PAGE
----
Posts Tagged ‘Politics’

Forgive the overly sentimental, off-topic diversion, but I couldn’t let this night go by without commenting on how proud this evening’s events have made me to be an American and renewed my faith in our political system and our people.

Both candidates showed the characteristics that we should always be lucky to see in our choices for President.  Only time will tell if Obama will be a great President, but at least we have selected a leader who has the intelligence, eloquence, self-awareness, and temperament befitting a world leader.  At the same time, his opponent accepted defeat graciously, with the leadership and class of a true American role model and hero.  To see the genuine outpouring of emotion and elation from the tens of thousands who celebrated the outcome in Chicago, not just out of pride that their candidate had won, but because they knew that they were participating in something truly historic and transcendent, put a lump in my throat.

I believe that expressions of patriotism only have meaning if they are reserved for those moments that truly embody the positive spirit of a nation’s identity.  This is one of those moments.  God Bless America.

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This evening, I came across an excellent blog article by David J. Sales, a trial lawyer with the Florida personal injury firm, Searcy Denney.  His article discusses Democratic Presidential candidate Barack Obama’s vote in favor of the Class Action Fairness Act of 2005 and the significance of that vote in demonstrating an independent streak, allowing him to counter John McCain’s claim to being the “maverick” candidate willing to break with his party.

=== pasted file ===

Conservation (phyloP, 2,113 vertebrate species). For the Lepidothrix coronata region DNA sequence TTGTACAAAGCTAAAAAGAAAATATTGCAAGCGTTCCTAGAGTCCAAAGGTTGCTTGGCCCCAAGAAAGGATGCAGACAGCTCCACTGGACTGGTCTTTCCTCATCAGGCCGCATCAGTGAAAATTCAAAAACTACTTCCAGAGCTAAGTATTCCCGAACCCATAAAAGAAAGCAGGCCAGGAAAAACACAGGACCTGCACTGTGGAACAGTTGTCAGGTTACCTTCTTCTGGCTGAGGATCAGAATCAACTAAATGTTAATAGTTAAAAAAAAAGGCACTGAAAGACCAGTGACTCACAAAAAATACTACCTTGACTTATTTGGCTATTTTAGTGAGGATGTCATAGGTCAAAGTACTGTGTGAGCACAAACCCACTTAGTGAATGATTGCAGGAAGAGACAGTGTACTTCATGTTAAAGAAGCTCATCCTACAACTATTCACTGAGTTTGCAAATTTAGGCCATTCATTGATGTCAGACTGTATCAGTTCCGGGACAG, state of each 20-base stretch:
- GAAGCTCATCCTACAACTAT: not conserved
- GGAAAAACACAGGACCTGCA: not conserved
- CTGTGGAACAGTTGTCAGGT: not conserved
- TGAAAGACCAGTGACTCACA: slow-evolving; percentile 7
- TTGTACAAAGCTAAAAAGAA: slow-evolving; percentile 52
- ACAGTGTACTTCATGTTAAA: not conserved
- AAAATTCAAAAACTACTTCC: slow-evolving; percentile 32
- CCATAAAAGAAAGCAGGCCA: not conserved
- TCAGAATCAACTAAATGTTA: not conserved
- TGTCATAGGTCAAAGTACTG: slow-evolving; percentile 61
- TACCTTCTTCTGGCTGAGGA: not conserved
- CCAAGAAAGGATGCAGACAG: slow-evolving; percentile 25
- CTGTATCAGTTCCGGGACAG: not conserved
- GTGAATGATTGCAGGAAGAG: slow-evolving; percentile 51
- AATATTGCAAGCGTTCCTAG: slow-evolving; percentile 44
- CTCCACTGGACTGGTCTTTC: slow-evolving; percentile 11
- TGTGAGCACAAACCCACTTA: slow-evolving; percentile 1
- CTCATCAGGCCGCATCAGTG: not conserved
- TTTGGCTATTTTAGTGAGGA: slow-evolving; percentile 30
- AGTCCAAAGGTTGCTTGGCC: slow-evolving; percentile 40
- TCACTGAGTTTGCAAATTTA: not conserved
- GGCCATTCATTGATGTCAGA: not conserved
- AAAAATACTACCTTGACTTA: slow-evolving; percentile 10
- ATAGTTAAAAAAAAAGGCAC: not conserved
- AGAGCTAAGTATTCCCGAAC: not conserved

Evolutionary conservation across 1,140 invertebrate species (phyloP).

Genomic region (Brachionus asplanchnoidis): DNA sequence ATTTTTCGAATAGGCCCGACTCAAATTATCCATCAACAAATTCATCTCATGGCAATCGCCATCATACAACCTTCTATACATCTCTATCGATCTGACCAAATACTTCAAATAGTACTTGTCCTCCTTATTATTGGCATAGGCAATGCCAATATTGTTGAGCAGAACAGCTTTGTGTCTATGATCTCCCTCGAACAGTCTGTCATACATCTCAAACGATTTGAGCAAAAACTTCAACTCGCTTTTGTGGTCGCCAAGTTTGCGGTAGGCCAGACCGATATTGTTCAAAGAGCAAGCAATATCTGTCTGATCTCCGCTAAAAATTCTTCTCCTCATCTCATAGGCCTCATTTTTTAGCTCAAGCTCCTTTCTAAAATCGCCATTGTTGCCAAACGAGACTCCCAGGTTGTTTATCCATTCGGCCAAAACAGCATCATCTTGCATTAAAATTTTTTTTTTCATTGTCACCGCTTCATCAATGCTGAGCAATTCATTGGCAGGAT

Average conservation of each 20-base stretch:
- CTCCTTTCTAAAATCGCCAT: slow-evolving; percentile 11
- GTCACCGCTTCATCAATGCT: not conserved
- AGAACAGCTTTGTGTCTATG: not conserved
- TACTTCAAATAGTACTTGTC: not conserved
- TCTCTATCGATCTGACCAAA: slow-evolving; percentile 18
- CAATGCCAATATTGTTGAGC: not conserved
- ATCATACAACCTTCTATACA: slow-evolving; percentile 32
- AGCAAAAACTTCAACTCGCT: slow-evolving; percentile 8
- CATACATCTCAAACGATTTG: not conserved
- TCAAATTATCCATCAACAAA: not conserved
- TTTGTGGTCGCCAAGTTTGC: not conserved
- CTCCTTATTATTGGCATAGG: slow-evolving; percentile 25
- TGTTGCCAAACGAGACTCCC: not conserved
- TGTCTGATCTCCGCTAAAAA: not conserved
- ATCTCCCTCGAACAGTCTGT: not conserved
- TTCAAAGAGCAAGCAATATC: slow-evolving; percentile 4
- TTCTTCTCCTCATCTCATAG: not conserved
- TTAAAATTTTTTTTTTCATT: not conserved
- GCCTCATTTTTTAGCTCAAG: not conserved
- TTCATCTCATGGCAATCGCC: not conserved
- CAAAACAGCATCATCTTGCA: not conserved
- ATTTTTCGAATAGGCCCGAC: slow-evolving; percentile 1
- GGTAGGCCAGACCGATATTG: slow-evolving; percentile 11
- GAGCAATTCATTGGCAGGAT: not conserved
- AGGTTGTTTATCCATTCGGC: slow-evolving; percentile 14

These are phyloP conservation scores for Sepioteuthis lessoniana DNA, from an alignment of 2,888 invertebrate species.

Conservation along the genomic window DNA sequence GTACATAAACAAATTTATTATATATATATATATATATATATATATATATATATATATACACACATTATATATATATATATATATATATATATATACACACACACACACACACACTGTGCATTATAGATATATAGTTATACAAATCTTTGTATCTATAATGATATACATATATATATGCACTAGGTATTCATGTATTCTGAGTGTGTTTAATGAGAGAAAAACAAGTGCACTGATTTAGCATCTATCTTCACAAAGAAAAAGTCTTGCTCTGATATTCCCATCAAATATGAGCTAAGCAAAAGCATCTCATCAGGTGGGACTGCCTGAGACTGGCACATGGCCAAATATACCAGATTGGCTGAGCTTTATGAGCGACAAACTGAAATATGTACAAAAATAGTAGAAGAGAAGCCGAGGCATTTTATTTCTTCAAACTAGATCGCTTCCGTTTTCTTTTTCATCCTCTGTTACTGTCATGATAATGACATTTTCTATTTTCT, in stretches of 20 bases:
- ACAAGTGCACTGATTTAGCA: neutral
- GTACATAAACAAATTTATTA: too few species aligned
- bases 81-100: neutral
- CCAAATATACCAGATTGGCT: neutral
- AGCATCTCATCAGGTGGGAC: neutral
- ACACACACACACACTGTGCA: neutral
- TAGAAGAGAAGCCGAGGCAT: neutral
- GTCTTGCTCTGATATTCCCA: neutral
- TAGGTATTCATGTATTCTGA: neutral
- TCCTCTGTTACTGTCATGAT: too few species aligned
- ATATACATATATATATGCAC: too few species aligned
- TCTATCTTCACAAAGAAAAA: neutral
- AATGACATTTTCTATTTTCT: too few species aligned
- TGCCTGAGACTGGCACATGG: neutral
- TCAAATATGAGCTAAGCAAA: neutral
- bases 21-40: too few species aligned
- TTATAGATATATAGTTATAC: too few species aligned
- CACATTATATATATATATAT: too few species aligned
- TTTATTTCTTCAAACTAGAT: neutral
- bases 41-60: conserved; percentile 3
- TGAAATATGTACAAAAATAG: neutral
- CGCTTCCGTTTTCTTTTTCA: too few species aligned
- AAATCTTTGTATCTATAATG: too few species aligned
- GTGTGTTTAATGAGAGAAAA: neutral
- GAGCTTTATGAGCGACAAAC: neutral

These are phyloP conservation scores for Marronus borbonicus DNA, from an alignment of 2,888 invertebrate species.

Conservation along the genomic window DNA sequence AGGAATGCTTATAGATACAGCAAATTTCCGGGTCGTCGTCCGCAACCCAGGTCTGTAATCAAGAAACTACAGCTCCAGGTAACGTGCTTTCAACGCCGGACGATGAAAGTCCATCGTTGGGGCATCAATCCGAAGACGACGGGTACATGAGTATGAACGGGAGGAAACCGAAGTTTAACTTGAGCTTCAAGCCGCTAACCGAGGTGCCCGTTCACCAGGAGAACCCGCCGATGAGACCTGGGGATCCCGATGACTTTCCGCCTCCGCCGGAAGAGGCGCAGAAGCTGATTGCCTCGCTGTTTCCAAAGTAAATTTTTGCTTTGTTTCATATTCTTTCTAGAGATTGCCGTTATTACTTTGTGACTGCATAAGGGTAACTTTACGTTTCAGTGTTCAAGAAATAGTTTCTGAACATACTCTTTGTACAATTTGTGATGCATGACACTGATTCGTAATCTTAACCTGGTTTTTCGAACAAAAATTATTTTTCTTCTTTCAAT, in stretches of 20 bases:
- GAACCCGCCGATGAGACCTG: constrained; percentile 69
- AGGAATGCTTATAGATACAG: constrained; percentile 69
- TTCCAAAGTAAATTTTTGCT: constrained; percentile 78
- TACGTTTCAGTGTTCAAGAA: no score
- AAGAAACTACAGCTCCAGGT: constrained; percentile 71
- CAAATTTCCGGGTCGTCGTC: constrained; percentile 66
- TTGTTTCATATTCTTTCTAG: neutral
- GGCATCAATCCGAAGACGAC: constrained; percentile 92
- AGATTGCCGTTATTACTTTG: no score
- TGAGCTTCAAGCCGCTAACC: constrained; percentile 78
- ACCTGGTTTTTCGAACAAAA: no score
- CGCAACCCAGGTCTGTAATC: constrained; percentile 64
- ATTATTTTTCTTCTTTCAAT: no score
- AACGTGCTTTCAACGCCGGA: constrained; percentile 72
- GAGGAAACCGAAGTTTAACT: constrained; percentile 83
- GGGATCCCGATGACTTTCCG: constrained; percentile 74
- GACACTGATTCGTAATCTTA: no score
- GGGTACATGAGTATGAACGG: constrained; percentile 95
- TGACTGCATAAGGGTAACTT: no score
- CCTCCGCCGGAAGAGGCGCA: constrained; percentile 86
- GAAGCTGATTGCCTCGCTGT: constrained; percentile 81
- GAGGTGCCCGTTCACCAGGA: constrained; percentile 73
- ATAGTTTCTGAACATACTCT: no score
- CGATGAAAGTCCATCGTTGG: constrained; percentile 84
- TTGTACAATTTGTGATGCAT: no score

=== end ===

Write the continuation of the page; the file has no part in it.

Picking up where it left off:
Sales makes two insightful observations about CAFA that refute popular myths about the statute.  First, he points out that by passing a statute that shifts jurisdiction over many class action lawsuits from state courts to the federal courts, Congress created a “decidedly anti-federalist” measure, a point that calls into question any perception of the law as a triumph in conservative lawmaking.  Second, he notes that the effects of CAFA have not been been measurably harmful to consumers as many Democrats and trial lawyers warned, a point that discredits any argument that support for CAFA could only have been justified by a pro-big business, anti-consumer agenda.

CAFA has not brought about an end to class actions, as some conservatives hoped and as some liberals had feared.  Maybe for some the law didn’t go far enough in preventing class action abuse, and maybe for others it went too far in restricting access to justice.  But it did add some reasonable procedures that may at least in some cases improve the quality of decision making and prevent abuse in class actions.  Isn’t that exactly the kind of compromise that the vast majority of us who find ourselves closer to the middle of the American political spectrum would like to see happen more often?

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